First, there is the receptionist. The receptionist wants to know why I wish to speak with Ms. X. I explain the somewhat lengthy story about the Forum and the invitation. This is met with the explanation that Ms. X AND her assistant are out for the day, and that I should try again tomorrow. (I wonder if she might have told me that in the first place.) When I call the next day, I reach a different receptionist, and she, too, wants to know in great detail why I wish to speak with Ms. X. After reciting the details all over again, she passes me through to the administrative assistant.
Unfortunately, the assistant is not at her desk, and I am invited to leave a voice message. As much as I don’t wish to do this, I am reluctant to waste this opportunity to connect, for which I have now worked so long. So I share the story once more to voicemail, and respectfully ask for a return call so that I might elaborate or answer any questions. I leave my phone number twice, just to be sure that I can be reached. But, as you might have guessed, there has been no call. Eleven days later, I have had no response.
I’m frustrated. So I turn my sights to another large, well-known entity within the development world, one that is known globally as a generous and active funder for the impoverished. Recognizing the absolute rightness of their cause, I have cause to hope for success. My first stop is the ubiquitous receptionist, who wishes to know if Mr. Y is expecting my call. I can’t imagine how he could be, since we have never spoken before, so the receptionist determines that I really need to speak first with Y’s administrative assistant. (I prayed that it not be the same one as the previous day. Is it possible that large development organizations share administrative assistants? Or do they just all come from the same schools?) When I reach this guardian of Mr. Y’s time, she, too, wants to know if full detail the nature of my desire to talk with Y. And after my lengthy-but-alluring description of the Forum and my case for eagerly desiring her firm’s possible participation, she informs me that Y is not available. She will be pleased to pass along my name and number. I could hear the deflation from the balloon I had so carefully blown up. In ten days’ time, I have received no return call, from either Y or his assistant.
I am not organizationally naive. I filled a CEO role in a manufacturing company for 16 years, so I know the demands on an executive’s time and energy. I know the competing forces that pull on busy people each and every day. I also know two other truths: first, courtesy is not passe´ and a return call from someone is always appropriate. (Isn’t that one of the roles of the administrative assistant? Or has that become too plebian these days?) Second, important opportunities and initiatives are not always going to be the province of big organizations with large fundraising budgets and lots of administrative staff. Sometimes, opportunity comes calling in unsuspecting ways and when we shut ourselves off from other voices, we shortchange the very populations we seek to serve. Indeed, the behavior contributes to the relative lack of impact we have on global poverty elimination. There is lots of money, plenty of ideas, and too little collaboration.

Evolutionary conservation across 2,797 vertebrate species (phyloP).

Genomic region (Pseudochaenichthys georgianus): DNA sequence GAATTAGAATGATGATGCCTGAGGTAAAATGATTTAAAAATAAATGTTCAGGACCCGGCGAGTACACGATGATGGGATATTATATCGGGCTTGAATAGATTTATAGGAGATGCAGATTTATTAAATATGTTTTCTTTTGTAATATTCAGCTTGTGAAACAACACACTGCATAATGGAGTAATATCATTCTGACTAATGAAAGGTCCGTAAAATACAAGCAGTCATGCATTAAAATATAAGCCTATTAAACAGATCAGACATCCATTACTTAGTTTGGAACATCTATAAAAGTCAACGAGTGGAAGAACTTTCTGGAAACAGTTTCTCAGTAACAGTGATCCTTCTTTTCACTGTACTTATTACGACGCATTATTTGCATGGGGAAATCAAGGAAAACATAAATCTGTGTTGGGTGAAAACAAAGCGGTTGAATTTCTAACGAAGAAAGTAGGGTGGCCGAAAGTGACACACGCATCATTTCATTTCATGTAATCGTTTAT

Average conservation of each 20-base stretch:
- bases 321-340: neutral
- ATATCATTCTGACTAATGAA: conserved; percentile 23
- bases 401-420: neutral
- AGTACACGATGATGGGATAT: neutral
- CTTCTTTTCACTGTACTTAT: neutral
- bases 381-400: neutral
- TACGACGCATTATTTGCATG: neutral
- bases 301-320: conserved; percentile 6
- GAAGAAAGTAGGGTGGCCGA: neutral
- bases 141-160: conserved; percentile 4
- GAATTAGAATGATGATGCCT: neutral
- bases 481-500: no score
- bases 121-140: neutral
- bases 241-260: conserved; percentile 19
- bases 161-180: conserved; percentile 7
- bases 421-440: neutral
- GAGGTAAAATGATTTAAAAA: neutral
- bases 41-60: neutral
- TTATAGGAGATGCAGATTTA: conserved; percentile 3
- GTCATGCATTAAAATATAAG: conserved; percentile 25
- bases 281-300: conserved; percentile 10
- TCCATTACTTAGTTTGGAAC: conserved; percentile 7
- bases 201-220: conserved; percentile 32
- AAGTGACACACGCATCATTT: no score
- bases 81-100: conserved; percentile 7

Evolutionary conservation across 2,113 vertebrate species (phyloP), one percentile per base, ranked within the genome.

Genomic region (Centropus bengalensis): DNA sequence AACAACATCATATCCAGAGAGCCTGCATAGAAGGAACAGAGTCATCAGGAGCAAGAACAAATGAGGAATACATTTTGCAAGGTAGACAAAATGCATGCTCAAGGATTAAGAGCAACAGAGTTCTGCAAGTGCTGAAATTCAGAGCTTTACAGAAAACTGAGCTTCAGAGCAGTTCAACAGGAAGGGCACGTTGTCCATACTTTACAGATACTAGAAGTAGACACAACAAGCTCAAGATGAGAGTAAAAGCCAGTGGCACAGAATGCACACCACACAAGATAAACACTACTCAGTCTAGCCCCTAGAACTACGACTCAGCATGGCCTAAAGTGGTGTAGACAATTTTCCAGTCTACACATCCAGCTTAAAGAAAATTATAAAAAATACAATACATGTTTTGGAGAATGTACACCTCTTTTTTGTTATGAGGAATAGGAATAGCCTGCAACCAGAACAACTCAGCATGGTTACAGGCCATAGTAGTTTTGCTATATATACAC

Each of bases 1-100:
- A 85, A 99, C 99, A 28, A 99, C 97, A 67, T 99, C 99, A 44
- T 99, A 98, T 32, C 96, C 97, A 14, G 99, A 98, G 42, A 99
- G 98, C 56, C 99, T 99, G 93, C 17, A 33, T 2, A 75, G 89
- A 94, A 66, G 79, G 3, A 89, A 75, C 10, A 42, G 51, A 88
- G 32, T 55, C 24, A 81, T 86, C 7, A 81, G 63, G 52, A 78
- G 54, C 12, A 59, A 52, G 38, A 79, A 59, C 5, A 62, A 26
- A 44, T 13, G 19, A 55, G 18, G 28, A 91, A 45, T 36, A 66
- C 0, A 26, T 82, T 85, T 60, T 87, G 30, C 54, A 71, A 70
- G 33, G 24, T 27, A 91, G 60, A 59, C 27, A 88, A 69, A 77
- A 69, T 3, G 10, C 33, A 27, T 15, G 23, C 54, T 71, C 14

There. I’m done now and my hands aren’t trembling anymore. My experience is probably no different than ones you might have encountered. It’s just that in the name of peace-building and helping the poorest among us, I expect something more. Despite having been in this field for a dozen years now, I guess I’m still learning something new every day: for some groups, if it wasn’t invented here, it’s not worth knowing….
One of my daughters, Molly, has been working with a local university in co-teaching a section on the concept of privilege. She’s very excited about the opportunity and the subject matter; in turn, I’m very excited to hear about the class sessions and how people respond to the comforts or discomforts of privilege. It’s a section of social work students, so my presumption is that they have some awareness of the societal realities regarding privilege. It’s a topic that touches every one of us, whether we acknowledge it or not.
Molly commented on the awkwardness exhibited by most of the class members in discussing the notion of their own privilege; it is a group of predominantly white, middle-class students. Maybe they were feeling a bit of “privilege guilt” or, contrary to my assumptions, perhaps they had never really thought about privilege in their own context. Whatever the cause, the members of the class struggled in that first session, heads down, voices silent, struggling with whatever notions occupied their hearts and minds. (Molly related that subsequent sessions became more open, less constrained.)
But the episode spawned interesting conversation between Molly and me, in part because Molly is an ethnic minority herself, an adoptee from Korea at infancy. She can personally relate to the idea of privilege, both from the standpoint of a minority who has grown up in a white-privilege society, as well as from the point of view of someone who was raised in a family of relative economic and opportunity privilege. The dialogue prompted some musing on my part, as I contemplated the problems inherent in discussing such a charged topic as privilege.